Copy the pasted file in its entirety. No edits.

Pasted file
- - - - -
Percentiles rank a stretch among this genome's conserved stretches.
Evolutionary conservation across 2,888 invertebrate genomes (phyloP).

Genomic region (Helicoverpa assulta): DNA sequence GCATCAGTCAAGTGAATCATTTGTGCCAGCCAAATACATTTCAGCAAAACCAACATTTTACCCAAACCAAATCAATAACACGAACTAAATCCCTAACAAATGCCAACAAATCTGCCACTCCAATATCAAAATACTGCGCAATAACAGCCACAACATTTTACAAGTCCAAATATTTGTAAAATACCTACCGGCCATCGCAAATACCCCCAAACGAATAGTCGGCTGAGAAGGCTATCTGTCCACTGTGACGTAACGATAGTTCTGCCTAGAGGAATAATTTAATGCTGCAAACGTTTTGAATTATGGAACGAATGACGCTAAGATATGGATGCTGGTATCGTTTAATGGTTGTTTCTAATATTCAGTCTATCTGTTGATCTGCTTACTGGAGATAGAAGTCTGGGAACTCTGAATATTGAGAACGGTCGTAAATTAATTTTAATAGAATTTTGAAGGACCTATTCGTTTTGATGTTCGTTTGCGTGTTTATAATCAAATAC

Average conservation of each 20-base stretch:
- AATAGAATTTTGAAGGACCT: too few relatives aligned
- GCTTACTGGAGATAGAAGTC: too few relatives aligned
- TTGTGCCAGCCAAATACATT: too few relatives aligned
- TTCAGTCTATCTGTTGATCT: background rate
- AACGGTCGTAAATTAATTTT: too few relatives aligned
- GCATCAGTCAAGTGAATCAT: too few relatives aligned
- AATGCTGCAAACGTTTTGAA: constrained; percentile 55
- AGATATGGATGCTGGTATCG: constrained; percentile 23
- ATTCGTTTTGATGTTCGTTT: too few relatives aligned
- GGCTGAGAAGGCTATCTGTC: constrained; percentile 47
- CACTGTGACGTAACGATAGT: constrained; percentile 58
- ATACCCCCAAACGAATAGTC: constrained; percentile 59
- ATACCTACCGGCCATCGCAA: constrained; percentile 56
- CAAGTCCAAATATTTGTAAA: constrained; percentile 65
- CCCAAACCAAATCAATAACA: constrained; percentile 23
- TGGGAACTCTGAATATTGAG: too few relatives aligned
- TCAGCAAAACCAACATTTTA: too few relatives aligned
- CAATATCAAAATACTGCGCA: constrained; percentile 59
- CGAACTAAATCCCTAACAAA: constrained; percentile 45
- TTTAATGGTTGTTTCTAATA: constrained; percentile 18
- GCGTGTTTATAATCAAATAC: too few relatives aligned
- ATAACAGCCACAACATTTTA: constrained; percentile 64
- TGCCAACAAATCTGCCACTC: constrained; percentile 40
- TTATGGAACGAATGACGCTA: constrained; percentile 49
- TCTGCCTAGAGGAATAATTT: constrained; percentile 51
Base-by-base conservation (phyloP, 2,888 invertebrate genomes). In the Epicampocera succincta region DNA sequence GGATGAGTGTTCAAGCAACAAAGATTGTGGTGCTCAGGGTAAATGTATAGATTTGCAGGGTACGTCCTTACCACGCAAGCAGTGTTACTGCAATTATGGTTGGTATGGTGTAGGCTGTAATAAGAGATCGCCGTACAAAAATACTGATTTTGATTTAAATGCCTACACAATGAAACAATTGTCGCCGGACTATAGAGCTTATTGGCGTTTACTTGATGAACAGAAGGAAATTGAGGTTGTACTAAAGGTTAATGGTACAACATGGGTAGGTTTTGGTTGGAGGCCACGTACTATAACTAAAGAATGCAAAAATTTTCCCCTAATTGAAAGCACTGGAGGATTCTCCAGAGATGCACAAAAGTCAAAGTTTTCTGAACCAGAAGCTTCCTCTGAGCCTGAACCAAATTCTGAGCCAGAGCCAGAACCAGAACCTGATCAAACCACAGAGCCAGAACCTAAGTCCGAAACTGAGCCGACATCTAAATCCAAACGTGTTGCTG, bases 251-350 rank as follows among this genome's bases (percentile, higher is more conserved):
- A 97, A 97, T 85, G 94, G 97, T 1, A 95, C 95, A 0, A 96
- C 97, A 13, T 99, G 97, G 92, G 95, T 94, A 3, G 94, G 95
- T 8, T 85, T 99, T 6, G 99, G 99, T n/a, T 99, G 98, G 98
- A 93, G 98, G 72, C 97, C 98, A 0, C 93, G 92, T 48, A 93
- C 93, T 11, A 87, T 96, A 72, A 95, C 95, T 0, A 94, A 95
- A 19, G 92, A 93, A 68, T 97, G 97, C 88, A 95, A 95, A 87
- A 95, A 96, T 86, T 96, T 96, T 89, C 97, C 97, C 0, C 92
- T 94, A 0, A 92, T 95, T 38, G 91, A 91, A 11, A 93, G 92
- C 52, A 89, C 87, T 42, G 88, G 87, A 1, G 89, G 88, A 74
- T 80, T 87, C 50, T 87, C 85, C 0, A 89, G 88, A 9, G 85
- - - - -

Percentiles rank a stretch among this genome's conserved stretches.
Evolutionary conservation across 2,888 invertebrate genomes (phyloP).

Genomic region (Helicoverpa assulta): DNA sequence GCATCAGTCAAGTGAATCATTTGTGCCAGCCAAATACATTTCAGCAAAACCAACATTTTACCCAAACCAAATCAATAACACGAACTAAATCCCTAACAAATGCCAACAAATCTGCCACTCCAATATCAAAATACTGCGCAATAACAGCCACAACATTTTACAAGTCCAAATATTTGTAAAATACCTACCGGCCATCGCAAATACCCCCAAACGAATAGTCGGCTGAGAAGGCTATCTGTCCACTGTGACGTAACGATAGTTCTGCCTAGAGGAATAATTTAATGCTGCAAACGTTTTGAATTATGGAACGAATGACGCTAAGATATGGATGCTGGTATCGTTTAATGGTTGTTTCTAATATTCAGTCTATCTGTTGATCTGCTTACTGGAGATAGAAGTCTGGGAACTCTGAATATTGAGAACGGTCGTAAATTAATTTTAATAGAATTTTGAAGGACCTATTCGTTTTGATGTTCGTTTGCGTGTTTATAATCAAATAC

Average conservation of each 20-base stretch:
- AATAGAATTTTGAAGGACCT: too few relatives aligned
- GCTTACTGGAGATAGAAGTC: too few relatives aligned
- TTGTGCCAGCCAAATACATT: too few relatives aligned
- TTCAGTCTATCTGTTGATCT: background rate
- AACGGTCGTAAATTAATTTT: too few relatives aligned
- GCATCAGTCAAGTGAATCAT: too few relatives aligned
- AATGCTGCAAACGTTTTGAA: constrained; percentile 55
- AGATATGGATGCTGGTATCG: constrained; percentile 23
- ATTCGTTTTGATGTTCGTTT: too few relatives aligned
- GGCTGAGAAGGCTATCTGTC: constrained; percentile 47
- CACTGTGACGTAACGATAGT: constrained; percentile 58
- ATACCCCCAAACGAATAGTC: constrained; percentile 59
- ATACCTACCGGCCATCGCAA: constrained; percentile 56
- CAAGTCCAAATATTTGTAAA: constrained; percentile 65
- CCCAAACCAAATCAATAACA: constrained; percentile 23
- TGGGAACTCTGAATATTGAG: too few relatives aligned
- TCAGCAAAACCAACATTTTA: too few relatives aligned
- CAATATCAAAATACTGCGCA: constrained; percentile 59
- CGAACTAAATCCCTAACAAA: constrained; percentile 45
- TTTAATGGTTGTTTCTAATA: constrained; percentile 18
- GCGTGTTTATAATCAAATAC: too few relatives aligned
- ATAACAGCCACAACATTTTA: constrained; percentile 64
- TGCCAACAAATCTGCCACTC: constrained; percentile 40
- TTATGGAACGAATGACGCTA: constrained; percentile 49
- TCTGCCTAGAGGAATAATTT: constrained; percentile 51
Base-by-base conservation (phyloP, 2,888 invertebrate genomes). In the Epicampocera succincta region DNA sequence GGATGAGTGTTCAAGCAACAAAGATTGTGGTGCTCAGGGTAAATGTATAGATTTGCAGGGTACGTCCTTACCACGCAAGCAGTGTTACTGCAATTATGGTTGGTATGGTGTAGGCTGTAATAAGAGATCGCCGTACAAAAATACTGATTTTGATTTAAATGCCTACACAATGAAACAATTGTCGCCGGACTATAGAGCTTATTGGCGTTTACTTGATGAACAGAAGGAAATTGAGGTTGTACTAAAGGTTAATGGTACAACATGGGTAGGTTTTGGTTGGAGGCCACGTACTATAACTAAAGAATGCAAAAATTTTCCCCTAATTGAAAGCACTGGAGGATTCTCCAGAGATGCACAAAAGTCAAAGTTTTCTGAACCAGAAGCTTCCTCTGAGCCTGAACCAAATTCTGAGCCAGAGCCAGAACCAGAACCTGATCAAACCACAGAGCCAGAACCTAAGTCCGAAACTGAGCCGACATCTAAATCCAAACGTGTTGCTG, bases 251-350 rank as follows among this genome's bases (percentile, higher is more conserved):
- A 97, A 97, T 85, G 94, G 97, T 1, A 95, C 95, A 0, A 96
- C 97, A 13, T 99, G 97, G 92, G 95, T 94, A 3, G 94, G 95
- T 8, T 85, T 99, T 6, G 99, G 99, T n/a, T 99, G 98, G 98
- A 93, G 98, G 72, C 97, C 98, A 0, C 93, G 92, T 48, A 93
- C 93, T 11, A 87, T 96, A 72, A 95, C 95, T 0, A 94, A 95
- A 19, G 92, A 93, A 68, T 97, G 97, C 88, A 95, A 95, A 87
- A 95, A 96, T 86, T 96, T 96, T 89, C 97, C 97, C 0, C 92
- T 94, A 0, A 92, T 95, T 38, G 91, A 91, A 11, A 93, G 92
- C 52, A 89, C 87, T 42, G 88, G 87, A 1, G 89, G 88, A 74
- T 80, T 87, C 50, T 87, C 85, C 0, A 89, G 88, A 9, G 85